‘The Grandest Madison Square Garden’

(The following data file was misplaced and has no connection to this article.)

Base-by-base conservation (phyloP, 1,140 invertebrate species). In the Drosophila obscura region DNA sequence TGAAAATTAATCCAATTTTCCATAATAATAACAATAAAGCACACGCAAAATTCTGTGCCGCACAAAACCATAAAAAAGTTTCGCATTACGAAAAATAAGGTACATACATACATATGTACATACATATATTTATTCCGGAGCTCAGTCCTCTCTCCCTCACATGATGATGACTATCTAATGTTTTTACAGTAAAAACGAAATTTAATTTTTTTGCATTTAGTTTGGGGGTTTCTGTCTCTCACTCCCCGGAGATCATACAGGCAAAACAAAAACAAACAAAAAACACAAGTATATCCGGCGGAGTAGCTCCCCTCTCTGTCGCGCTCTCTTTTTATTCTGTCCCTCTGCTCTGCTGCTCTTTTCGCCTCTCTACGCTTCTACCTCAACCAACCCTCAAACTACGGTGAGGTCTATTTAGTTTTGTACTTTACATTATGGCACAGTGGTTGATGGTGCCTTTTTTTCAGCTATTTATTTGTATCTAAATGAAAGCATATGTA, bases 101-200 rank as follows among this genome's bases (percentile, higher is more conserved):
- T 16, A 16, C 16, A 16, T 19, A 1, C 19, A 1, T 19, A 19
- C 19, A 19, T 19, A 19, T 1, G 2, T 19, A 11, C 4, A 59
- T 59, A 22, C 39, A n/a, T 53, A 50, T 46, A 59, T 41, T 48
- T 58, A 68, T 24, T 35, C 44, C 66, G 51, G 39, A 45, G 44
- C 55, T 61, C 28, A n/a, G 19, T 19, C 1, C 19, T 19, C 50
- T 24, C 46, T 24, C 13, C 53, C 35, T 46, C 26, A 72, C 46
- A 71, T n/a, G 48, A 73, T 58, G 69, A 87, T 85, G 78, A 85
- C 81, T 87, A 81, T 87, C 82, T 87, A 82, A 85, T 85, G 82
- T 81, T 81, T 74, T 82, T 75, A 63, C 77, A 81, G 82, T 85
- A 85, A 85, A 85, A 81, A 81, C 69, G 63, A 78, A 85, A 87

Suzanne Hinman, Syracuse University Press, 472 pages, $39.95. The building that today bears the name of Madison Square Garden dates to the 1960s, and is a mile or so from the actual Madison Square. Suzanne Hinman’s book, “The Grandest Madison Square Garden,” tells the story of the second of Madison Square Garden’s four incarnations: the building that made the site world-famous as a venue for Barnum & Bailey’s circus, Wild West shows, championship prizefights, six-day bicycle races, religious revivals and musical concerts. Hinman uses the construction of the second Madison Square Garden as an armature upon which to hang a depiction of the Gilded Age. Two artists form the core of Hinman’s narration: the sculptor Augustus Saint-Gaudens — the maker of statuary that today is the pride of Central Park, Boston Common and Lincoln Park in Chicago — and the architect Stanford White, principal architect of the Garden and the designer of many of the settings of his friend Saint-Gaudens’s sculptures. The story of these two friends and their associates accounts for at least half of the book, and Hinman was undoubtedly wise to make it so. A book concerned solely with the $1.5 million of capital stock needed to get the project going, the inevitable cost overruns and the engineering challenges that had to be conquered would have been interesting to a limited audience. Far more entertaining is the colorful description of the venue itself, White’s scandalous murder and then the decline of that second incarnation of the Garden. Two other venues would bear its name elsewhere, but the magic was long gone.